Employees intuitively understand that tech advances offer exciting possibilities. Yet as they see it, technology investments do not necessarily improve performance (Figure 1). While almost half report that their employer introduced a new technology in the last two years, only 29 percent say the company invests in the right technology to support them. Just 42 percent think technology change has had a positive impact on their organization.

JUST 29% of healthcare workers say their company invests
in the right technology to support them.

Figure 1: Healthcare employees are not overwhelmingly positive about how technology improves performance.

Q: At work, technology (automation, AI, robotics) has improved the following: Select all that apply.

Source: The Eagle Hill Consulting Federal Workplace Culture Survey 2020.

Healthcare employees find that support is in short supply.

The survey suggests that employees are not confident about technology change because they are not getting necessary support from their employer. Over three-fourths of healthcare workers say they need more skills to adapt to advancing technology. Yet only 44 percent report that their company gives them the right level of support to understand and benefit from new technology solutions. Training is the strongest area of support, while self-learning tools, leadership development and career advice are less so (Figure 2).

Only 44% of healthcare workers get the right
level of support to benefit from new technology.

Figure 2: Healthcare employees are not getting all the support they need to respond to technology change.

Q: In which of the following areas is your employer providing you with the right support to respond to the changing requirements of work?

Source: The Eagle Hill Consulting Federal Workplace Culture Survey 2020.

Healthcare employees are not asked for their input.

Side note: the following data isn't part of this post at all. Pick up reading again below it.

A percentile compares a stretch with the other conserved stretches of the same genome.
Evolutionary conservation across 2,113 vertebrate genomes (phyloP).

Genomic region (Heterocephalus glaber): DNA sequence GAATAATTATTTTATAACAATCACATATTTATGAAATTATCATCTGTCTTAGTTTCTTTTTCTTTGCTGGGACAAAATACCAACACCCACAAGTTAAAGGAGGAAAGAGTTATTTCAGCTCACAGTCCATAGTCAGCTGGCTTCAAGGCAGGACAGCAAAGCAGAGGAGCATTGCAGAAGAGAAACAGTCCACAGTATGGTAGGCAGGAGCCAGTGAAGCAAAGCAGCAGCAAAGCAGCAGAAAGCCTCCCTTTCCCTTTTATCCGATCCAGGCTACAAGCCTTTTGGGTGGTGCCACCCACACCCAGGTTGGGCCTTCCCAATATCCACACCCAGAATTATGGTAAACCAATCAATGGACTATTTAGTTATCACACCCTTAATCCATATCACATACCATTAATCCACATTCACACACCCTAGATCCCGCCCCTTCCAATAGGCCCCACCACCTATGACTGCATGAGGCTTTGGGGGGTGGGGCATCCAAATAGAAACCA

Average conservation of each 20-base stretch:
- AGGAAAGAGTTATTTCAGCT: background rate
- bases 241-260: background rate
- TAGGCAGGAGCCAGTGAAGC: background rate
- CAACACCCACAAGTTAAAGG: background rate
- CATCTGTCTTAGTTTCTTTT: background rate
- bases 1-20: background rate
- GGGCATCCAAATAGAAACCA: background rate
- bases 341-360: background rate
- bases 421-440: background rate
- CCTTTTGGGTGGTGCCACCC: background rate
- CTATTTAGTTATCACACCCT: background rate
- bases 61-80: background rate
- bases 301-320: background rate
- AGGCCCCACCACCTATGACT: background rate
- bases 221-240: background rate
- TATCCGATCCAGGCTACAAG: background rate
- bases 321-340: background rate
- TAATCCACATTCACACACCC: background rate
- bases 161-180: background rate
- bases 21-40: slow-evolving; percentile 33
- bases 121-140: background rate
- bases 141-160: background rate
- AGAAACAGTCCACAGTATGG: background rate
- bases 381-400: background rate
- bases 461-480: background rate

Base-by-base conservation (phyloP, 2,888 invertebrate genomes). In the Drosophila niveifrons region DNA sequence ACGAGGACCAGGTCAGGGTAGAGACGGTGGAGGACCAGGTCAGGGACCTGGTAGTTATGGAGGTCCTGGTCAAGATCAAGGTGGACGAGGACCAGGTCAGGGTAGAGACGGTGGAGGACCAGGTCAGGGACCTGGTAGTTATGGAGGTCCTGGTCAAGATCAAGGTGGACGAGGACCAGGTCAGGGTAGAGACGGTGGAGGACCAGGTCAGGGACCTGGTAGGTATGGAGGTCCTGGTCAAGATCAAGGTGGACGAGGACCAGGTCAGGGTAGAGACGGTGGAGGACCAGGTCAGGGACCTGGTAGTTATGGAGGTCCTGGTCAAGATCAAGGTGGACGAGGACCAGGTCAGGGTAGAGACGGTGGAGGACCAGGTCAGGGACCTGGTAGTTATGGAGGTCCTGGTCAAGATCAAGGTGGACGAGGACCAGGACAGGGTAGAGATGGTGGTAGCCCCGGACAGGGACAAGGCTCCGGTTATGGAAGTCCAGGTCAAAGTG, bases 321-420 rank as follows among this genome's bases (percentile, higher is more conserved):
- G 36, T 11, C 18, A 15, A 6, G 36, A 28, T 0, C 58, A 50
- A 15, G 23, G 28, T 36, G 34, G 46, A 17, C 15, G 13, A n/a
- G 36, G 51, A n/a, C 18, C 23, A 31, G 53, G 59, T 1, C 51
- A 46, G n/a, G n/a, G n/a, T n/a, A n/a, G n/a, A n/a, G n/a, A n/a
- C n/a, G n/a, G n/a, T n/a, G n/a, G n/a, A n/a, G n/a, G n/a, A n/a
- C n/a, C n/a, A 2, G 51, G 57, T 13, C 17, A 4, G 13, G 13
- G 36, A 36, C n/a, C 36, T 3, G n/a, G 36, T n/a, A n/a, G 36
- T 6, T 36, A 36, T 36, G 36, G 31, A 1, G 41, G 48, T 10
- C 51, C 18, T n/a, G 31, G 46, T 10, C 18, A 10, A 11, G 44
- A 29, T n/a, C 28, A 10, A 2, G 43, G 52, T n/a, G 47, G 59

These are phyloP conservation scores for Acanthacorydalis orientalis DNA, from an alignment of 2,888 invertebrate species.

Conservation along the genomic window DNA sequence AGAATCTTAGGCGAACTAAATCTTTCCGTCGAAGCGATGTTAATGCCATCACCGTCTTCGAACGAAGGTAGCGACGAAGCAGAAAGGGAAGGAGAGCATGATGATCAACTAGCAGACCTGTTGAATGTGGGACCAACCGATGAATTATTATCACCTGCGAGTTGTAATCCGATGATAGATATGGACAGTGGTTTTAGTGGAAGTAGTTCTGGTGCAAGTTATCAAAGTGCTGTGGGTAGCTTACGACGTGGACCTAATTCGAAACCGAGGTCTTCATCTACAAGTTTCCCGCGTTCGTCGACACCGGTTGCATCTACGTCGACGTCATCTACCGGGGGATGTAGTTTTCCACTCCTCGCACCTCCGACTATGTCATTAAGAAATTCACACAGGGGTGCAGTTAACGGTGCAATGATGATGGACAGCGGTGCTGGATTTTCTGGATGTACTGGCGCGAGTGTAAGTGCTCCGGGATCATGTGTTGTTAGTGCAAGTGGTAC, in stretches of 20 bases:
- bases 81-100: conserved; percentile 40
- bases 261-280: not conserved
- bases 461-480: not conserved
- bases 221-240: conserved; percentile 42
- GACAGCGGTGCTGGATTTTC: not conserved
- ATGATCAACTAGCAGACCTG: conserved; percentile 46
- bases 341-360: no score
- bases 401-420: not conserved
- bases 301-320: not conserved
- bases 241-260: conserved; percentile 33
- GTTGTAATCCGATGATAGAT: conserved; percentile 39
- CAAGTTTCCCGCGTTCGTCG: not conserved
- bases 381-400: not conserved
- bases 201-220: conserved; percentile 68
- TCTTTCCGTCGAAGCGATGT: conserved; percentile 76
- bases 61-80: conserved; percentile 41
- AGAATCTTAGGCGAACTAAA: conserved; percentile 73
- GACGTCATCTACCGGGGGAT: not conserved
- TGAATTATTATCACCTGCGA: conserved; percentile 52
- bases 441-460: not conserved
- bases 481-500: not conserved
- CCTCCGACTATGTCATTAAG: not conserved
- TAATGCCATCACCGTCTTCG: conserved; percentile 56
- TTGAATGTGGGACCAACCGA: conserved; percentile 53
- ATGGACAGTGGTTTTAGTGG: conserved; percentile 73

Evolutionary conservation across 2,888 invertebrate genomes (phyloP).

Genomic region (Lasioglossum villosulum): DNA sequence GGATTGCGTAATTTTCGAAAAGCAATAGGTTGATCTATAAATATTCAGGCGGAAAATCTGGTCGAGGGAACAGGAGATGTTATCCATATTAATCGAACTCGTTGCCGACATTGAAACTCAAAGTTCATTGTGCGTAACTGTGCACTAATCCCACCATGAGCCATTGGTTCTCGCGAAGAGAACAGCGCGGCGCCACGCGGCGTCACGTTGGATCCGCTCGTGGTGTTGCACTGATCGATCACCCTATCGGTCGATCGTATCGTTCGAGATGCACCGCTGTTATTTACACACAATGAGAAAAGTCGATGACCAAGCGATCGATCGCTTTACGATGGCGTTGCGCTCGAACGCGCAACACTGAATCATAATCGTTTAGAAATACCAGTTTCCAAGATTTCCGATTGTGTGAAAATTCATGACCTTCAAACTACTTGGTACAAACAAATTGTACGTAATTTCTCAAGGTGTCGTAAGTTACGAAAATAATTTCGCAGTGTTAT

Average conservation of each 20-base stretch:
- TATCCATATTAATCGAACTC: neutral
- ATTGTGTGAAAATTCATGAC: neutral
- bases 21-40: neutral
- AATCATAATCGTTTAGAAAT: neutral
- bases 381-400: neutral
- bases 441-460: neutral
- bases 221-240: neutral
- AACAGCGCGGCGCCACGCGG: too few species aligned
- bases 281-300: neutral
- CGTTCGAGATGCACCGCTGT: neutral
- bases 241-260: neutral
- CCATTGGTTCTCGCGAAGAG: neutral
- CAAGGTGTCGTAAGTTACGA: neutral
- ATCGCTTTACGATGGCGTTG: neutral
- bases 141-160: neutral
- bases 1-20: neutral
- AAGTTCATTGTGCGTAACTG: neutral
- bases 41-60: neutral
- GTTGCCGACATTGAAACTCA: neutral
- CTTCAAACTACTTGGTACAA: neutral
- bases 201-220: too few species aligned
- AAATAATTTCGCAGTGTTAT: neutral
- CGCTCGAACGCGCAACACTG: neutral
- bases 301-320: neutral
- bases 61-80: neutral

The best way to give employees the right support when implementing healthcare technology is to ask them what they need. Yet employers are not communicating with employees about technology decisions. Less than 2 in 10 are asked for their input. A troubling 13 percent are completely unaware of technology changes in their company. For the outlier companies that do solicit employee feedback, they typically do it after a solution has been purchased. The lack of early feedback from the people actually using the solution can be disastrous.

Only 17% of healthcare workers are asked
to give input to technology change.

How can you get the most from your healthcare technology investments?

Technology change has been advancing healthcare; COVID-19 is progressing that reality even more quickly. Companies cannot take full advantage of the exciting opportunities ahead unless their healthcare IT investments account for the impact on people.

METHODOLOGY

The Eagle Hill Consulting Technology in the Healthcare Workplace Survey 2020 was conducted online by Ipsos in January 2020. The online survey included 675 respondents from a random sample of healthcare industry employees across the United States. The survey polled respondents on aspects of the impact of technology (such as artificial intelligence, automation and robotics) on their current and future work environment.